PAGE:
The show’s theme focuses on Leonardo at age twenty-five in 1477 and is set against detailed depictions of the political, economic, aesthetic, social and religious environment of fifteenth century Italy with all of its intense intrigue, evil conspiracies and power struggles. The alliances between Florence and Milan and Rome and Naples are illustrated as is the unexpected democratic spirit of the Medici (any citizen can petition Lorenzo in a personal interview); the specific banking talents of the Medici staff i.e. double entry book keeping, bills of exchange and book transfers are referenced; the presentation of masques and classical works i.e. Boccaccio’s Decameron are presented; the pride of Florentine social and sexual liberalism is heralded in Donatello’s David; the tension between the moral strictures of the centuries old Roman church (symbolized by the appearance of Torquemada) and the pandemic secularity of the Florentines (epitomized by the paintings of Bottecelli) is continually evident.

Against this thickly woven background of Florentine history we have young Leonardo Da Vinci portrayed as a good-looking Einstein with a high degree of moral character – qualities found in comic book characters. However, what little we do know of Leonardo essentially supports this creation of a cinematic action-hero. In Vasari’s Lives we read that he was “striking and handsome” that he was a “sparkling conversationalist . . . an artist of outstanding physical beauty who displayed infinite grace in everything he did and who cultivated his genius so brilliantly that all problems he studied were solved with ease . . . He was physically so strong that he could withstand violence and with his right hand he could bend the ring of an iron door knocker or a horseshoe as if they were lead . . . He was so generous that he fed all his friends, rich or poor . . . ” Of course most compelling to us centuries later is his astounding genius. How can he grasp complex reality so quickly? How can he turn his observations into real objects so easily? In Da Vinci’s Demons this phenomenon is communicated cleverly through the employment of rotoscoping -- cartoon blueprints that enable viewers to watch his mind at work.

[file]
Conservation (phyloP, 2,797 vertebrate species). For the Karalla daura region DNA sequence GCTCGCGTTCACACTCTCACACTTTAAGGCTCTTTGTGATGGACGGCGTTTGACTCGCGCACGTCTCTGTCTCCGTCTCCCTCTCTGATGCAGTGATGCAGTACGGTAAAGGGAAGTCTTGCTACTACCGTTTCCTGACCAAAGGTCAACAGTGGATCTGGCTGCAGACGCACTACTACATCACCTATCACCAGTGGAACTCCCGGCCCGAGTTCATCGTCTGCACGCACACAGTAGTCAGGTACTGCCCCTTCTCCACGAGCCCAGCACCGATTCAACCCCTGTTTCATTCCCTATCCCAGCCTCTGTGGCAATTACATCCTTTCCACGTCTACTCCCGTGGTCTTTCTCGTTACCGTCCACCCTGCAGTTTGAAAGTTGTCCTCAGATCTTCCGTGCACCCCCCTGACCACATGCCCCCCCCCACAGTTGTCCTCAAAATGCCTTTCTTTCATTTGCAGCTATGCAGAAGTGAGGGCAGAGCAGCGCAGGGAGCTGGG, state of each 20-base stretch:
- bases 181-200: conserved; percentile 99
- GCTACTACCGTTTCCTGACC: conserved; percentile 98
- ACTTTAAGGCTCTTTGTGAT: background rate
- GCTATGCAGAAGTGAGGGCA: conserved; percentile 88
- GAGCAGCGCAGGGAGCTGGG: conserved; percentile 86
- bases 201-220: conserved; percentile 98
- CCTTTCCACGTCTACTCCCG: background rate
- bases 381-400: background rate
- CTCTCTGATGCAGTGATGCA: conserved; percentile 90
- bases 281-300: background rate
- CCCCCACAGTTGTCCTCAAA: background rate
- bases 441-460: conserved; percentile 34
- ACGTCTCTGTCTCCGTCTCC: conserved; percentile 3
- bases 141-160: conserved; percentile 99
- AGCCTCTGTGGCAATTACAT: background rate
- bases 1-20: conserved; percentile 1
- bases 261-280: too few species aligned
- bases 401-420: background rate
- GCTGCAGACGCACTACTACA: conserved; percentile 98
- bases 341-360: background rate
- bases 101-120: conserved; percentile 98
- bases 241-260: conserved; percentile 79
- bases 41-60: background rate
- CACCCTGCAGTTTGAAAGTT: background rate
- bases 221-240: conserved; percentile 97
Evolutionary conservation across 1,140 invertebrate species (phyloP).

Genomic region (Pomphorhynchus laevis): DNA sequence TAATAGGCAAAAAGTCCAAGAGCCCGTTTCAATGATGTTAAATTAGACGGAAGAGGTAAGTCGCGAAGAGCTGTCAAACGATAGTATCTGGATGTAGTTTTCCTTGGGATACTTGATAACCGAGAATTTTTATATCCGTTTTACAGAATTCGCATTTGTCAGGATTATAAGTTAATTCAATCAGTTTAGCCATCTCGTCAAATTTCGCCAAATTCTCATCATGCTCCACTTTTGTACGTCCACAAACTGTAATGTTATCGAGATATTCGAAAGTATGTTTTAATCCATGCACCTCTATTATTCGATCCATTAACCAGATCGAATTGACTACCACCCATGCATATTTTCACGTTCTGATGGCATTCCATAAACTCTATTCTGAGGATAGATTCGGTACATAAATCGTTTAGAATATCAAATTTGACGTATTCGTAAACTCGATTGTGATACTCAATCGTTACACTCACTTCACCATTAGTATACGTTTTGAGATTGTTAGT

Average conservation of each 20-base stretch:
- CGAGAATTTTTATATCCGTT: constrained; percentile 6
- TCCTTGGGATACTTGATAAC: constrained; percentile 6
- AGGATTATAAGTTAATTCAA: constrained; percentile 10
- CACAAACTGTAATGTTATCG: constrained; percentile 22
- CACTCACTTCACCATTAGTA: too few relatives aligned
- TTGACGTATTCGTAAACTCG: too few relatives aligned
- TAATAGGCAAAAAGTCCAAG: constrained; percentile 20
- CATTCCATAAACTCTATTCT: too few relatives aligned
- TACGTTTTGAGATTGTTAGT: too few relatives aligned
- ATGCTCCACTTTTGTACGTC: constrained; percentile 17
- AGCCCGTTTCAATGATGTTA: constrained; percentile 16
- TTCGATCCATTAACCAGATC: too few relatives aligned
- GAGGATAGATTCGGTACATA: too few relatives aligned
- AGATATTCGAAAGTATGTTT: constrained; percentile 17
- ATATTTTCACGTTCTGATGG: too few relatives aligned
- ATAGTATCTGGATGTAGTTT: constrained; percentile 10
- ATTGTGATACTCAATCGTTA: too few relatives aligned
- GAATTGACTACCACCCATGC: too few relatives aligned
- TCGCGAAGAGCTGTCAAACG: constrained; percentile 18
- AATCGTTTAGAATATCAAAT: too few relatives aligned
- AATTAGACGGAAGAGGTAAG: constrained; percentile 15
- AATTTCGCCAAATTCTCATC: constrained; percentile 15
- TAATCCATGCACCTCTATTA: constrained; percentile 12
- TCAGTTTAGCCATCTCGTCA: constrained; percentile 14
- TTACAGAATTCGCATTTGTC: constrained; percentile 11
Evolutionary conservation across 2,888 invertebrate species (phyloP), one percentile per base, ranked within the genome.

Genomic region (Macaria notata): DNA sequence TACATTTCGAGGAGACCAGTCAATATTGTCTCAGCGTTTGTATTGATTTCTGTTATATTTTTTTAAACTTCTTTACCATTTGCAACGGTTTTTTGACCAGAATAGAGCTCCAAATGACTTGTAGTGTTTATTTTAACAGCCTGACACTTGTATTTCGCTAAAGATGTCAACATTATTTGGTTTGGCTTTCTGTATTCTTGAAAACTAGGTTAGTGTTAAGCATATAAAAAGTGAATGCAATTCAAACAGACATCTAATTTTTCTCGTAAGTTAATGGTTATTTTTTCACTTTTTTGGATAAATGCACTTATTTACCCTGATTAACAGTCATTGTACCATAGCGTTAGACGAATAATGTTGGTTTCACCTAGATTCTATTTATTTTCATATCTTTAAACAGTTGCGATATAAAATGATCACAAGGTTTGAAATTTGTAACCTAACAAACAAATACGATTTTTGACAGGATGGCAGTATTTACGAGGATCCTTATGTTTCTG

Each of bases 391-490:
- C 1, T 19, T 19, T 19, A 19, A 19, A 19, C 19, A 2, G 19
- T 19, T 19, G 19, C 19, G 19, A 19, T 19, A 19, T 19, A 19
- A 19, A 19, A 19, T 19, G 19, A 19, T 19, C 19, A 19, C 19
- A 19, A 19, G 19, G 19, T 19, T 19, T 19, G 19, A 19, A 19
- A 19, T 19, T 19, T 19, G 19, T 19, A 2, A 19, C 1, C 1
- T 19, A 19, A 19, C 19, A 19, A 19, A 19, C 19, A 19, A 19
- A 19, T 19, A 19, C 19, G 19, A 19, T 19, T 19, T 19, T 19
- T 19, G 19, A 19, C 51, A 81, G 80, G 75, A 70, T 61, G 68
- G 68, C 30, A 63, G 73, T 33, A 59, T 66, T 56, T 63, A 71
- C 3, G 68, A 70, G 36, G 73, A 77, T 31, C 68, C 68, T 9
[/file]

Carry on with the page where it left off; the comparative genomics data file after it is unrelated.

In addition we know that Leonardo wrote fables in the manner of Aesop. They are short, involving complex ideas but focus on dangers such as greed, selfishness and jealousy. They point out the benefits of compassion, kindness, honesty and generosity. Biographers indicate that they were often told in the courts of Italy and France and are still re-told in the Tuscan countryside today.

Throughout the adventurous episodes we frequently see these virtuous qualities juxtaposed against his ingenious flying machines, bombards, periscopes, scuba suits and cameras obscura. In a scene where he rescues his friend Vanessa from St. Anthony’s fire (ergot infection) he demonstrates deep compassion; he continually disarms opponents with superior strength and agility; he comforts a male admirer (Jacopo Santarelli) while presciently musing on the mystery of bisexual desire. Throughout he extolls the freedom, intellectuality and art of his native Florence, and defends it against the false piety and injustice of Rome.

The fictive framework of Da Vinci’s Demons rarely veers far from verifiable albeit spurious history. The major conflict for the hero involves a search for his mother Caterina. She was a peasant woman, possibly of Turkish ancestry, and Leonardo, born illegitimately, spent his youth until age 5, living in his mother’s farmhouse in Anchiano. There is nothing else known about her. At this point Goyer initiates his storyline introducing Da Vinci as a 25-year-old engaging in an agonizing quest for his mother whose face he cannot remember and who has disappeared. A mysterious Turk Al-Rahim, a son of Mithras (a Mideast religion co-existing with early Christianity), encounters our hero. He calls himself a “Child of Earth” and will guide Da Vinci in unlocking the hidden areas of his mind by accessing the Fountain of Memory. These symbols and allusions are traceable to akashic records, Old Norse Mimisbrunnr, the Upanishads and Celtic legends. Thus we have a substantive mytharc which, combined with Italian history, furthers the action.